From our Level 5 seats inside Adelaide Oval we are face to face with an image of Adele’s perfectly made up eyes. The image, with a flamboyant sunset above, is supernatural.
About ten minutes after the expected start time, we notice a lone roadie carefully wheeling a large amp box through the crowd to centre stage. “Bet she’s in there,” my friend and I speculate.
Then the eyes open up wide as Adele appears on stage. It is a sensational moment. She looks gorgeous with signature makeup, natural flowing hair and a sparkling-shiraz gown.
“I’m talking so much because I’m nervous,” she soon tells the 70,000 fans who have flocked to see her perform live. I am surprised by her easy banter with the audience; it is like she is sitting on the couch having a one-to-one chat with each of us. She says this is her first open air concert experience, says she really prefers smaller venues and apologises for paddling on and her “potty mouth.” At one stage, during an untimely power failure, she invites jokes from the audience. And she has personally taped a letter to a seat way up in one of the stands, “… just a bit of silly stuff about me, and an email address to write back to me – only if you want to.”
Whether singing massive pop ballads, or making droll comedy while sipping hot honey between songs, Adele is charismatic, funny, natural. Even ‘Kiss Cam’ – where couples perform happily when the camera lands on them – is a hit and the crowd screams with delight when a couple of boys share a big pash!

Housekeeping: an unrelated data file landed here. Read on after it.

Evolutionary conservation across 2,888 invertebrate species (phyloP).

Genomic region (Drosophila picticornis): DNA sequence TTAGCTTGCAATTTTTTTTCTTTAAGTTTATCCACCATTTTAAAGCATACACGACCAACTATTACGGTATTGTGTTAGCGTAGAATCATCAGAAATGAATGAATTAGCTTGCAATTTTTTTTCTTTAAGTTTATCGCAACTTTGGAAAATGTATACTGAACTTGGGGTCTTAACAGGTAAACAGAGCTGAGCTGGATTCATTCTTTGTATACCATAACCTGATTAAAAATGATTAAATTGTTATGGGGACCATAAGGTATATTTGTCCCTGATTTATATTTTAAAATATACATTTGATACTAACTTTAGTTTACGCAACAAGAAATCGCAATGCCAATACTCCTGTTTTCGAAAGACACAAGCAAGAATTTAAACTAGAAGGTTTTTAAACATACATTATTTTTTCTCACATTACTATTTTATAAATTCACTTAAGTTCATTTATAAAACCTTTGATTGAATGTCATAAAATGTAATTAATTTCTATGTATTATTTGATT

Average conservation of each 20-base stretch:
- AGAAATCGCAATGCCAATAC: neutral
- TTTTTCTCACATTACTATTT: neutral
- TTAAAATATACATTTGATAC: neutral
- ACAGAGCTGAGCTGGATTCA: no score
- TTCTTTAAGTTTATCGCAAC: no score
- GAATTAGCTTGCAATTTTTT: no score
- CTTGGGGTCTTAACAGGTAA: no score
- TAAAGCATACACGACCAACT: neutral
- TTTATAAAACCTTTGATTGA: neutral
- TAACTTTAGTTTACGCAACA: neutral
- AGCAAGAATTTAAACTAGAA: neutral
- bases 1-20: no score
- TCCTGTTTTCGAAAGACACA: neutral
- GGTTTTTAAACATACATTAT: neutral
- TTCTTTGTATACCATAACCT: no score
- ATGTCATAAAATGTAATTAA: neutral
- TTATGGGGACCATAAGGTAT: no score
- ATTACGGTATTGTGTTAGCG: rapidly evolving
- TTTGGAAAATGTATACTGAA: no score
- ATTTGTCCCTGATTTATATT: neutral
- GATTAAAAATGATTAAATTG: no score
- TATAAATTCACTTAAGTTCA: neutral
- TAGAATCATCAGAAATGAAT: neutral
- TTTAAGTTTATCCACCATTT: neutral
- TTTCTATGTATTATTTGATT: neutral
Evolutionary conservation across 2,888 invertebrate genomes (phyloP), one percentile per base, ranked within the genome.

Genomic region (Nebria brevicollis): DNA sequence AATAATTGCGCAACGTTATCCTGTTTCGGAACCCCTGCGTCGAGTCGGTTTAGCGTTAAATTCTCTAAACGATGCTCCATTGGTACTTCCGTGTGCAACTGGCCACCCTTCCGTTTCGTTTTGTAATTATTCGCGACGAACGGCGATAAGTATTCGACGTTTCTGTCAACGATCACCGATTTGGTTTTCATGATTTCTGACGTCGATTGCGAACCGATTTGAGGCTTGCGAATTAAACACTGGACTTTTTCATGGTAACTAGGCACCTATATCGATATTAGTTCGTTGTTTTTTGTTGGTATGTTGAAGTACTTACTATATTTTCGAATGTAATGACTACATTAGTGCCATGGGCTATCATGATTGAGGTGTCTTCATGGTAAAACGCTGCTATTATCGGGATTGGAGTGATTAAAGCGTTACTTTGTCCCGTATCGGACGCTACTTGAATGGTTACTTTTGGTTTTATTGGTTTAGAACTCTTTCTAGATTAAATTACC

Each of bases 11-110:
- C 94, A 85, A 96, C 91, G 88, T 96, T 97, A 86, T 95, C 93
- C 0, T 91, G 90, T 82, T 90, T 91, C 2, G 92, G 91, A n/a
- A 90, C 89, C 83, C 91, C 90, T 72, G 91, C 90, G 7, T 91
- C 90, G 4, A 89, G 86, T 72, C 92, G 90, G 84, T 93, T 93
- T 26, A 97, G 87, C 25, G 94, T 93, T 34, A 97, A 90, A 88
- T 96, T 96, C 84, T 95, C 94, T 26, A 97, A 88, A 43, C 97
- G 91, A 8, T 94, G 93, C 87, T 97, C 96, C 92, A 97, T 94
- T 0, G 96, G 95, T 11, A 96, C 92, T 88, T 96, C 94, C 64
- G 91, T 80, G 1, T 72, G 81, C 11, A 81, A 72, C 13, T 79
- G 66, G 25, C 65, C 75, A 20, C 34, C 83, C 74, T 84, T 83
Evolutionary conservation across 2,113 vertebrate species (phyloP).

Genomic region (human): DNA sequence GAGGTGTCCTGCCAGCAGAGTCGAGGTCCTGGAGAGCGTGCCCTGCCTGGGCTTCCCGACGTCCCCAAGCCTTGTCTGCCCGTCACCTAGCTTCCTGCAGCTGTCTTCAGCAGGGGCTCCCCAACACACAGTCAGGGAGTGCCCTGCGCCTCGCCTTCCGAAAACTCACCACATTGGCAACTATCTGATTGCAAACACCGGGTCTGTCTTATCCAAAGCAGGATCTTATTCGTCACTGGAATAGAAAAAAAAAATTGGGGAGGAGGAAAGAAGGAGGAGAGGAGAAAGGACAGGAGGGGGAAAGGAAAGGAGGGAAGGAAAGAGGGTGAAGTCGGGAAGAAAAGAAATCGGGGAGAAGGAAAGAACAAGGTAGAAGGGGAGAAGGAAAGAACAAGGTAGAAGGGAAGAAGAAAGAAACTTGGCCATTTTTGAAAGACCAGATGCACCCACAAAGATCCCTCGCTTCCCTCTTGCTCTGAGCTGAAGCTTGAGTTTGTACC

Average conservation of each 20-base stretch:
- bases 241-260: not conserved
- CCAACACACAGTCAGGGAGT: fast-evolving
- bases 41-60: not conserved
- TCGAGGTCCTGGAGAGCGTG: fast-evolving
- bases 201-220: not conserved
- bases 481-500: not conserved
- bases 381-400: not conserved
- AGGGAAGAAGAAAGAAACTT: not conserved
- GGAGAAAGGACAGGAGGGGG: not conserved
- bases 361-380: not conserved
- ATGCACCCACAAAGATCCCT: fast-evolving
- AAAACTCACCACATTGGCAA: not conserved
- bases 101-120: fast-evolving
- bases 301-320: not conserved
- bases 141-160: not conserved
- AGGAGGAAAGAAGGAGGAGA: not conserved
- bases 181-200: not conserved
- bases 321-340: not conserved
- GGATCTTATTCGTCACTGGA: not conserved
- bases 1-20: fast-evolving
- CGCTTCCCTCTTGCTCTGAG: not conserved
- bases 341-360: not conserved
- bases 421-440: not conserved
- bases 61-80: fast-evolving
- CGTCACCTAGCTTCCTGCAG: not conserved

With charm and humility, it seems she really is having a good time, and when not sharing information about the songs, she calls on the audience for support in hitting her high notes. To be sure there is a bit of echo around the stadium but the genuine joyfulness of the evening outweighs any complaints about sound quality. Adele later volunteers that someone had accidently pulled a plug while the big stage was revolving. To this she bursts into cackles of laughter.
One forgets about the likely strain on her amazing vocal cords, her probable jet lag, her possible anxiety about baby son and entourage, unpredictable weather and power outages, and the effort of remaining upbeat on stage for over two hours. Adele is an amazing entertainer, coming across as a relaxed friend.
For someone who specialises in sad songs, her concert in Adelaide is a very happy affair and I will add those 21 and 25 studio albums to my collection.